“Your heart attack didn’t just happen today, it started 20 or 30 years ago with this process,” Dr. Malarkey said.
Stress is a fact of life, but why do some people handle hard times better than others? In studying the stress response, Dr. Malarkey has identified five domains that act as buffers to adversity. He calls the model REMAP.
R is for relational engagement: connectedness with family members and friends.
E is for emotional sensibility: a healthy emotional life.
M is for meaningful engagement: satisfaction and meaning in different aspects of life.
A is for awareness of self and others: perceptions and reflections that influence how we feel about ourselves and how we relate to others.
P is for physical health behaviors: getting good nutrition, regular exercise, and good-quality sleep, and abstaining from smoking and other harmful substances.
The stronger we are in preserving these domains, the better our resilience to stress, says Dr. Malarkey. If we fail in these domains, our immune system gets activated.
The good news is that change is possible. Research has shown that when patients work to improve in these five domains, they can prevent the effects of chronic stress.
“Just by getting right thinking, you can drop the cytokines in your immune system, and this inflammatory stuff begins to fall,” he said. “We were able to lower risk factors for heart disease in inflammatory markers just with some daily practice of mindfulness meditation.“
Developing an Anti-inflammatory Mindset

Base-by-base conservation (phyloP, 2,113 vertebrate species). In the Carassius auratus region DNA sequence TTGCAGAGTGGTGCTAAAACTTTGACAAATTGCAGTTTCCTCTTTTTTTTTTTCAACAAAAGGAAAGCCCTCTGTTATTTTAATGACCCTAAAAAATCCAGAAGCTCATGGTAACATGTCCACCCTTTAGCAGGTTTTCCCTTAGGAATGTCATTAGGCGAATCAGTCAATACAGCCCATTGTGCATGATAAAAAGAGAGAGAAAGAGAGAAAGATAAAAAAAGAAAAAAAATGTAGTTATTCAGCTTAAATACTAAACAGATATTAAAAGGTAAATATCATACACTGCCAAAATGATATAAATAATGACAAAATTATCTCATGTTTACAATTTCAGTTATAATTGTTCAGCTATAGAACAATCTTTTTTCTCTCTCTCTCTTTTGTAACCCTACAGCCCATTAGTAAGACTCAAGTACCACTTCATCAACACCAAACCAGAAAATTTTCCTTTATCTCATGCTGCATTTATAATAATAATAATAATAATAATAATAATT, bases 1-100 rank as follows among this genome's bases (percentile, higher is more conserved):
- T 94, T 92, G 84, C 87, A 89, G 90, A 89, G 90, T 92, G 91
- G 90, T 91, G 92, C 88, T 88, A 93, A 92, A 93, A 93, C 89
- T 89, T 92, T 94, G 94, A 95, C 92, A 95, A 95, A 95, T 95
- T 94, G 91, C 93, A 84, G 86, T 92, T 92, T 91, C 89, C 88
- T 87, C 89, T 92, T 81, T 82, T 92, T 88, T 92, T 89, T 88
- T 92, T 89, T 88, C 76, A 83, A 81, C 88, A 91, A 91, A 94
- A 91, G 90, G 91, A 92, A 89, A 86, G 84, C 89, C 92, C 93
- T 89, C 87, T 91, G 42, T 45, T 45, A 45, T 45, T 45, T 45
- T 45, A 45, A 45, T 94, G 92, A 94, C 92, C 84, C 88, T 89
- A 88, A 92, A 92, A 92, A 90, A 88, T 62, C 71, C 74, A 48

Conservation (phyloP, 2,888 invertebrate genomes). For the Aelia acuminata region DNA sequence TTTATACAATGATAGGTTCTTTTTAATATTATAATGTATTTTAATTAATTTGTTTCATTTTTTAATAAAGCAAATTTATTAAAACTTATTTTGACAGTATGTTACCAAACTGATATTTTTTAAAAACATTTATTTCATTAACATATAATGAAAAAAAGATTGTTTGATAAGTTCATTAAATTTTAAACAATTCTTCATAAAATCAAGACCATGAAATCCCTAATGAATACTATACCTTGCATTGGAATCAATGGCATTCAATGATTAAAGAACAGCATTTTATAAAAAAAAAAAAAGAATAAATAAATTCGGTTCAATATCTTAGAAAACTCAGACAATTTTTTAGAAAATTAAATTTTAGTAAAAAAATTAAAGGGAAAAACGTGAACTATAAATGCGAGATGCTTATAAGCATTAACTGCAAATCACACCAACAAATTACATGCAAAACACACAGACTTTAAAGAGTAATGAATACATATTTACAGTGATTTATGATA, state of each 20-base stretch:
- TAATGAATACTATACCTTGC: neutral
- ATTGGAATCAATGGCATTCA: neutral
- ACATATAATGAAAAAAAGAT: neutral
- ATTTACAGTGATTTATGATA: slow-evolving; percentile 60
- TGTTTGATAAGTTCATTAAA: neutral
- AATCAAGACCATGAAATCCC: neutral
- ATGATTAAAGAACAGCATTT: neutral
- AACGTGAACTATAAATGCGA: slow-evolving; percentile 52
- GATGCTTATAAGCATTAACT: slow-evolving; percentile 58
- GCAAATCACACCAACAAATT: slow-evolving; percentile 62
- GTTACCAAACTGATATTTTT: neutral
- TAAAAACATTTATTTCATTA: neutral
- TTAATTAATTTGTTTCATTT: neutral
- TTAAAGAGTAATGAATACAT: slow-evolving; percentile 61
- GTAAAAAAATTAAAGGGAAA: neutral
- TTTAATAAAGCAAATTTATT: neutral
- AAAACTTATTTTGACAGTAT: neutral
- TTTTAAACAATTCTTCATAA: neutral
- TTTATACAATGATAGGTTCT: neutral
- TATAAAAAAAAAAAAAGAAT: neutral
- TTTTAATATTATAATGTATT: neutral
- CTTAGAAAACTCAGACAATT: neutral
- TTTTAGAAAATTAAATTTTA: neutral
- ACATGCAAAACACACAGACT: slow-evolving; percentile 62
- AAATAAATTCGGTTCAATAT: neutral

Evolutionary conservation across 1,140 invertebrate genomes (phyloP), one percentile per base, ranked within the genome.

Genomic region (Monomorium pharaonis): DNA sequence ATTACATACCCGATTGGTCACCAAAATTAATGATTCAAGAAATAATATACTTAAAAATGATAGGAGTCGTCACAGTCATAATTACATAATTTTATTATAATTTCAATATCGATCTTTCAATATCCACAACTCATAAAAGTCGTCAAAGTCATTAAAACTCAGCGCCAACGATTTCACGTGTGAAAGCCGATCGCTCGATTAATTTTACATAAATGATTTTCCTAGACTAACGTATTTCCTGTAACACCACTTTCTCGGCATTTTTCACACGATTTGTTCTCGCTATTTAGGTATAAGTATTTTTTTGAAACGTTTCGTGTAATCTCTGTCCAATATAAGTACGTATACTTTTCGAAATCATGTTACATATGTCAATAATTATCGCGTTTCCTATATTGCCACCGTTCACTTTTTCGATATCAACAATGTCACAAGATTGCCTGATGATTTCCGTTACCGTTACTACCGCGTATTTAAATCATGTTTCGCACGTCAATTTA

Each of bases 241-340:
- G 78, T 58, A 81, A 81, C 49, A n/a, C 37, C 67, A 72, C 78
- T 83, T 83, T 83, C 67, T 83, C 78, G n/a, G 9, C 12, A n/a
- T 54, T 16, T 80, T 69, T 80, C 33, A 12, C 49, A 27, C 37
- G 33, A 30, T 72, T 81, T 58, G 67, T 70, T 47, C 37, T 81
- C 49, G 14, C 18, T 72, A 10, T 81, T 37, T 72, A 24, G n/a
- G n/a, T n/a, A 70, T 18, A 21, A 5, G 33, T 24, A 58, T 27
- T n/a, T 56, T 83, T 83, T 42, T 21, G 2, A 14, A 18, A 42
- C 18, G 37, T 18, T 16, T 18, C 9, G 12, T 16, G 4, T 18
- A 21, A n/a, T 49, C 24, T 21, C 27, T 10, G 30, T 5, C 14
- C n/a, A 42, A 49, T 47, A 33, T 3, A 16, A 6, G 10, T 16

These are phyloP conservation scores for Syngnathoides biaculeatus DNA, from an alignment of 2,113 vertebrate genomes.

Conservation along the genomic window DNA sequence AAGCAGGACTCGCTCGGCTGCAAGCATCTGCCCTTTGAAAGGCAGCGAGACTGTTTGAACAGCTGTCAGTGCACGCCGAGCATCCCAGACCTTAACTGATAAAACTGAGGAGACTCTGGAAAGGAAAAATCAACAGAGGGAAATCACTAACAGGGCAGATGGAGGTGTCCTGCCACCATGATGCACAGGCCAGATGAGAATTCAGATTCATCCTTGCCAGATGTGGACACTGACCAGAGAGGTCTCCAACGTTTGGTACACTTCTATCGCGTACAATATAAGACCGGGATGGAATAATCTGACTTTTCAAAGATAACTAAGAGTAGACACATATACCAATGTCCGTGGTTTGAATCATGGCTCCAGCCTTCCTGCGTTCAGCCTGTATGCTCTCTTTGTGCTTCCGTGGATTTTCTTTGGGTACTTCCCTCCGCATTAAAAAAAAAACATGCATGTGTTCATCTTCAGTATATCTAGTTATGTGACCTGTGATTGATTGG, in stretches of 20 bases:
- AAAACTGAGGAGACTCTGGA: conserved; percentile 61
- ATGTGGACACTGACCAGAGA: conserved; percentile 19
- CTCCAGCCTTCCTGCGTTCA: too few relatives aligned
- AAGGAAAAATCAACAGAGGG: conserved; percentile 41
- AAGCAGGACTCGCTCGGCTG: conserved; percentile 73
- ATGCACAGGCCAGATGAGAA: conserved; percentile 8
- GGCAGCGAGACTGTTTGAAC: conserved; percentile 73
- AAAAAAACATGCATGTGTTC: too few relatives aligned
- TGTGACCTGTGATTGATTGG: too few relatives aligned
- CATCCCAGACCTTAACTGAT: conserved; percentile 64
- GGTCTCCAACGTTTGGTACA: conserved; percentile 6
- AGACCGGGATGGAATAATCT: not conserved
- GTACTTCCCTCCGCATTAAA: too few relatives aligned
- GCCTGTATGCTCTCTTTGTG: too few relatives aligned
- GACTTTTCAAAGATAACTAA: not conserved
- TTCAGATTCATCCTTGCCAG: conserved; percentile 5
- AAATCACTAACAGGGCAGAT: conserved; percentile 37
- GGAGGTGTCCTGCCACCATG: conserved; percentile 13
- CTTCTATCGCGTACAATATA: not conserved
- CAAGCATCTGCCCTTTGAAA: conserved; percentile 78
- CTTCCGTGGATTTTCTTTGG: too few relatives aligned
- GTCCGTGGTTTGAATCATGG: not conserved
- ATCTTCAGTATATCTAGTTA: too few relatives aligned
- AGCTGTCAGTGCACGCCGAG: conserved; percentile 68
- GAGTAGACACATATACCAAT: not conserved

Growing awareness of this inflammatory model of disease has given rise to anti-inflammatory supplements to treat it, such as turmeric and fish oil capsules. These interventions have been shown to reduce inflammation, but their impact is tiny compared to the influence of the mind.
“It’s unlikely that any single supplement is going to make a big difference when you have this huge tide coming from your brain everyday,” Dr. Malarkey said. “The greatest intervention is to have something on board that protects us from stress.”
Lots of mental factors contribute to our stress adaptability, but having a sense of purpose plays a key role, Dr. Malarkey says. This often includes activities that make us feel we are a part of something bigger: spiritual practices, positive contribution, or helping others in need.
The strength of our relationships is another key factor in how well we handle stress. Loneliness can be particularly damaging and a key factor in bad health or disease, says Dr. Malarkey.
The groundwork for stress resilience (or lack thereof) starts early in life. In a study published in 1999, researchers found that newborn rat pups who were taken from their mothers in the first week of their lives developed different brain chemistry than rats who got to have mom close by.
Within just one week without contact, the rats’ levels of the stress hormone cortisol went into overdrive and couldn’t shut off. Similar brain chemistry has been found in humans who experienced a dysfunctional childhood and committed suicide later in life–their receptors for glucocorticoid, the hormone that cuts off cortisol production, were silenced.